“The noticeably growing distance of the political public in Western Europe, just like in the Arab world, is not per se an expression of cultural anti-Americanism, but the result of political criticism of America. But in reaction to the imperial, religiously based American exceptionalism , such cultural resentment could take hold again. (...) The concrete confrontation with certain representatives and leaders of the United States and what they do in detail is something different from the diffuse, blanket rejection of "the" Americans as they supposedly are . "

The sociologist Andrei Markovits , according to a close connection between European anti american ism and anti- Semitic ism : Both behaved, figuratively speaking, to each other as "twin brothers" because "America and the Jews of European rights and the conservatives always considered Representatives of an unstoppable modern age are suspect and hated. ”But also among large parts of the political left , the“ new anti-Semitism based on hostility towards Israel goes hand in hand with their anti-Americanism ”.

The political scientist Fabian Fischer defines anti-Americanism constructivist and from an anti-extremist perspective. He differentiates between a structural and content perspective:

perspective Analysis level Constitution of the enemy image
Structurally In the sense of the

"Definitio ex positivo"

One-sided interpretation of “America” or “American” in the form of a drastic negative construction
Contentwise In the sense of the

"Definitio ex negativo"

Criticism of the USA, which is directed directly or indirectly against the minimum conditions of the democratic constitutional state and its values

Criticism of the use of the term

Some scholars criticize the imprecise definition and ambiguous use of the term "anti-Americanism", which, according to them, does not always clearly distinguish justified criticism from systematic resentment towards Americans. The term is also used as a tool to stifle debates. Since anti-Americanism is only defined negatively and is not associated with an organized movement or an alternative vision, the term is not helpful.

According to the historian Darius Harwardt, the term is suitable for the presentation of scientific results, but not as an analytical category, since it already narrows the perspective through the preselection. An analysis of anti-Americanism will neither take into account other negative attitudes in a comparative way nor weight the findings with positive stereotypes towards the USA in order to arrive at a differentiated statement. In the USA and from the 1980s at the latest in the Federal Republic of Germany, the term was used by neoconservative journalists to discredit criticism of their political ideas. The US-American historian Max Paul Friedman also sees the word “anti-Americanism” as a “fighting term to ward off criticism”. Anti-Americanism as a concept serves the purpose of ignoring criticism from abroad or of silencing it.


Web links

Commons : Anti-Americanism  - Collection of Pictures, Videos, and Audio Files
Wiktionary: Anti-Americanism  - explanations of meanings, word origins, synonyms, translations

Individual evidence

  1. ^ Keyword anti-Americanism , in: Gerhard Wahrig : German Dictionary. Anniversary edition. Gütersloh: Bertelsmann, 1991. ISBN 3-570-03648-0
  2. ^ Online edition of the Oxford Dictionary , accessed June 13, 2015. Original: "Hostility to the interests of the United States".
  3. Anti-Americanism in the Random House Unabridged Dictionary , accessed on October 16, 2007. In the original: "opposed or hostile to the United States of America, its people, its principles, or its policies."
  4. Anti-Americanism, the ;; accessed on September 21, 2018
  5. a b c Jessica Gienow-Hecht: European anti-Americanism in the 20th century. In: From Politics and Contemporary History 5–6 / 2008, accessed on June 10, 2015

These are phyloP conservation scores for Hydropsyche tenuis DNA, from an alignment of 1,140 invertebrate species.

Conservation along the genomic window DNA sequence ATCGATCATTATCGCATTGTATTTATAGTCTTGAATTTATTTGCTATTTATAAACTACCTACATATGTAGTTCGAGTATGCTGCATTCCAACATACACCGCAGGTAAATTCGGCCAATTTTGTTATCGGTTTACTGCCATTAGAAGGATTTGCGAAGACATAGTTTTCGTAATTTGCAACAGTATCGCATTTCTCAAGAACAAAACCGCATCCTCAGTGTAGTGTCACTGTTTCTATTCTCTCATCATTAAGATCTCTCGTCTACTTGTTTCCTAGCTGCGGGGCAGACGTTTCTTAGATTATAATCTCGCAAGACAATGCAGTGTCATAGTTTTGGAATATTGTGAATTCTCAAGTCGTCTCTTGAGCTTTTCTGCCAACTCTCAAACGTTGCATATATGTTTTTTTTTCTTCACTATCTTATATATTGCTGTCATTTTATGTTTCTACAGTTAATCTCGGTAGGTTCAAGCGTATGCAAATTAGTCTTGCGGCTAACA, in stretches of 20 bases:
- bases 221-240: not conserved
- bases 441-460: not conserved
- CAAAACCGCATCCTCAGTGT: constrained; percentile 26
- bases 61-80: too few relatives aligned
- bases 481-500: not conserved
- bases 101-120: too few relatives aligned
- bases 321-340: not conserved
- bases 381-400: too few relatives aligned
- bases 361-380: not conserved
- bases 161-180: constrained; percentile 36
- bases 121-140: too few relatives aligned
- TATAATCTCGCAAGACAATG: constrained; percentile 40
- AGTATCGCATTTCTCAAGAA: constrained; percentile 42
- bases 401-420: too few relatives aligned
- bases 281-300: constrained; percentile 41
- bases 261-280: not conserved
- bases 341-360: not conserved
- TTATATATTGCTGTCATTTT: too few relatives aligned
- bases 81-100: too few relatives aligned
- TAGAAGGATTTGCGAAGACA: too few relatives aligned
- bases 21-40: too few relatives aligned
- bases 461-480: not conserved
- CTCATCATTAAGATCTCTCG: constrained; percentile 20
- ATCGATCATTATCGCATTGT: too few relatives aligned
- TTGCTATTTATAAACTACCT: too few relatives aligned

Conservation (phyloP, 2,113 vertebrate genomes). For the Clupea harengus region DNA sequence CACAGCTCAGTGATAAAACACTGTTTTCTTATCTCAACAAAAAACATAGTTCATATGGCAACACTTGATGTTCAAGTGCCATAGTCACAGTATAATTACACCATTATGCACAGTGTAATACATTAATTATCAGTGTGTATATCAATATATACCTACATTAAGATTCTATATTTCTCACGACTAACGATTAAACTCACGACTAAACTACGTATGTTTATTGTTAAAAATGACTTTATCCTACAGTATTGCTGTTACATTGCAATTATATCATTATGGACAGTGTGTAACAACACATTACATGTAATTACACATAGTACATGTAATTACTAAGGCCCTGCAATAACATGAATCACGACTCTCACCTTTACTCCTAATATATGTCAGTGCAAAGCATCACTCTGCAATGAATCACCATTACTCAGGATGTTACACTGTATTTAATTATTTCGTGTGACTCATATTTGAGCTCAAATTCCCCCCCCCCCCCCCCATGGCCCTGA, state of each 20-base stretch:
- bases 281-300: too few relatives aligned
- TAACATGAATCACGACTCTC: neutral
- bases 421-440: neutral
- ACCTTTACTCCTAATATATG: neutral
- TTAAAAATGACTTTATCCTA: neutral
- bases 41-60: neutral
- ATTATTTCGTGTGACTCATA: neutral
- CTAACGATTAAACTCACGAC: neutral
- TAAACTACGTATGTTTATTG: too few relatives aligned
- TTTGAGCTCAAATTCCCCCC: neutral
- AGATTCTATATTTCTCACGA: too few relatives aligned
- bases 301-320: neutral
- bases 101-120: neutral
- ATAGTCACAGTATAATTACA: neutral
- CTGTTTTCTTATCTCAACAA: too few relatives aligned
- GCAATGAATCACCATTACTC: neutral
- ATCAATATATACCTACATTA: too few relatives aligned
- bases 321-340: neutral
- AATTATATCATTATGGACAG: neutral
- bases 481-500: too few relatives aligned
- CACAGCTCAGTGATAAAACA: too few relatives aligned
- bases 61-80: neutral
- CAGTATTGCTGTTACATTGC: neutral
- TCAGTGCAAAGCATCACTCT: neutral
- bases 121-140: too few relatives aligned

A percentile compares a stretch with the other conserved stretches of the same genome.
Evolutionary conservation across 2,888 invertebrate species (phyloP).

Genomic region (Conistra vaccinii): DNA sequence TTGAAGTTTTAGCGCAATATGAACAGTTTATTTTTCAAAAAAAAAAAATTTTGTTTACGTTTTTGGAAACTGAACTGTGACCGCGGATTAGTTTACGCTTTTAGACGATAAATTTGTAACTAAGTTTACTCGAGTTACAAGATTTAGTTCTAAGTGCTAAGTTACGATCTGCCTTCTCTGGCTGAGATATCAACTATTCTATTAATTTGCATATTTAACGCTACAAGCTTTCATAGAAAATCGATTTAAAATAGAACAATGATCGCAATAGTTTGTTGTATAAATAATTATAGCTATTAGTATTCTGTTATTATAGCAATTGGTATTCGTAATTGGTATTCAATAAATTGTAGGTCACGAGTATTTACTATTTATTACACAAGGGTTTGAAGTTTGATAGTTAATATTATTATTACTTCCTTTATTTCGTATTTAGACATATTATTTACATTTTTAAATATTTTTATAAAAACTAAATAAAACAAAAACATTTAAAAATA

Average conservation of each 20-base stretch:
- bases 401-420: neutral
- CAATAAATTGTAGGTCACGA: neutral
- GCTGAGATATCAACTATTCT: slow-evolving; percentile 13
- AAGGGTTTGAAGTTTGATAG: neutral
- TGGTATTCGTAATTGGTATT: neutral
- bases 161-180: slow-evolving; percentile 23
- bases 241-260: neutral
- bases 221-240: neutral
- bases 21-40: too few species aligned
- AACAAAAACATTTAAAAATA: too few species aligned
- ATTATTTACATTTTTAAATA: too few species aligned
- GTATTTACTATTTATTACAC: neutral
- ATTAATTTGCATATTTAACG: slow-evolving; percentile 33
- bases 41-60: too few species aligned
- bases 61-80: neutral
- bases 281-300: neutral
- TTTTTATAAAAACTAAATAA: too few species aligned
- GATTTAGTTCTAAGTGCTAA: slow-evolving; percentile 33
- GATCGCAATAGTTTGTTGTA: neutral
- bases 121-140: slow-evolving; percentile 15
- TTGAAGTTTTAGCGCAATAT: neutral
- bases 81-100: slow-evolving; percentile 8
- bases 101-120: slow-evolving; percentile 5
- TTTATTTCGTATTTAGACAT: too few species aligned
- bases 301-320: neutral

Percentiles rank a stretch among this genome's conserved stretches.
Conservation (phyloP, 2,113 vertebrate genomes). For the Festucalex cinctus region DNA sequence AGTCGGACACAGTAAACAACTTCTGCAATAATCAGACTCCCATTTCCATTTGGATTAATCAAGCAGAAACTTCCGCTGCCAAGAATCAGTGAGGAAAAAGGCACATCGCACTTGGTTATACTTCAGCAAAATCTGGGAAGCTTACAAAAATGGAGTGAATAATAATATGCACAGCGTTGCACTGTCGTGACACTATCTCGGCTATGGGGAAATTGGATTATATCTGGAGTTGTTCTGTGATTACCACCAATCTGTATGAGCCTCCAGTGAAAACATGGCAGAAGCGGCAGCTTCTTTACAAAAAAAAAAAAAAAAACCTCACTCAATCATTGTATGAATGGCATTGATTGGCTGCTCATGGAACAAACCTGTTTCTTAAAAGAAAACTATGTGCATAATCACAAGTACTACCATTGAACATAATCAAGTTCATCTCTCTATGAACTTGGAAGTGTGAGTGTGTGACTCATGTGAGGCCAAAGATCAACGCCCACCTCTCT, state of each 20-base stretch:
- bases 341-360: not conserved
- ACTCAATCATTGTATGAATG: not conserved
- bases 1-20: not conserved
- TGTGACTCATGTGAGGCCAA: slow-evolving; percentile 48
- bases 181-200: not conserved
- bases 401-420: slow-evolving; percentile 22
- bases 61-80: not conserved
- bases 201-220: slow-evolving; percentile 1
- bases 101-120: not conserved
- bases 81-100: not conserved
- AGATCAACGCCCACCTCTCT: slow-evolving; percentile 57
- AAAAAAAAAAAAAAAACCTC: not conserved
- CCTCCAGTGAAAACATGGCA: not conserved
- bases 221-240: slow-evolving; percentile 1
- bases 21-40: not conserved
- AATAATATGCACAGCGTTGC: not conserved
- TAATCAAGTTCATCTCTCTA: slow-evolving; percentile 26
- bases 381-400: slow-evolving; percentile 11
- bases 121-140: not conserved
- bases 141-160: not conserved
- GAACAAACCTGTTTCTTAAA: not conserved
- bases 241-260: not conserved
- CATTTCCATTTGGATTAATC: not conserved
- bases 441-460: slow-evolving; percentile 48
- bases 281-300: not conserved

6. Roger, Phillipe. The American Enemy: The History of French Anti-Americanism, introductory excerpt , University of Chicago Press, 2005.
  7. ^ Gesine Schwan: Anti-Americanism and Democratic Consciousness in the Federal Republic from 1945 to the present day. In: America and Germany: ambivalent encounters. Edited by Frank Kelleter and Wolfgang Knöbl, Wallstein Verlag, 2006, p. 73 ff.
  8. Egbert Klautke: Unlimited Possibilities: "Americanization" in Germany and France (1900-1933). Wiesbaden, Franz Steiner Verlag 2003, p. 269 ff.
  9. Katzenstein, Peter; Keohane, Robert. Conclusion: Anti-Americanisms and the Polyvalence of America (PDF; 96 kB), in: Anti-Americanisms in World Politics ,, Ithaca: Cornell University Press, 2006 (English).
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  22. ^ Samuel Salzborn : Global anti-Semitism. A search for traces in the abyss of modernity. Beltz Juventa, Weinheim, Basel 2018, p. 67.
  23. 'My own working definition of it, admittedly a slack one also, is that a person is anti-American if he or she is consistently contemptuous of American culture and furthermore supports any opponent of US policy, whoever this may be.' Christopher Hitchens: I'll be damned The Atlantic Magazine, March 2005
  24. Die Zeit, 06/2003
  25. FOCUS No. 43, 10/2001
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  28. Claus Leggewie: Renaissance of Anti-Americanism? To distinguish between criticism of America and anti-Americanism at the beginning of the 21st century. In: America and Europe, Mars and Venus? The image of America in Europe. Edited by Rudolf von Thadden and Alexandre Escudier, Wallstein Verlag, 2004, pp. 105–115, here p. 107
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  32. Fabian Fischer: The constructed danger. Enemy images in political extremism . Nomos, Baden-Baden, p. 133 .
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  34. ^ Brendan O'Connor: A Brief History of Anti-Americanism from Cultural Criticism to Terrorism . In: Australasian Journal of American Studies , July 2004, pp. 77f. ( PDF ( Memento from June 16, 2015 in the Internet Archive ))
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  39. On the derivation of the history of ideas and the theoretical determination of both conceptions. Your typology against a democratic theoretical background; the reasons for social groups as carriers of anti-communism and anti-Americanism. Representation of political consciousness after 1945. Empirical surveys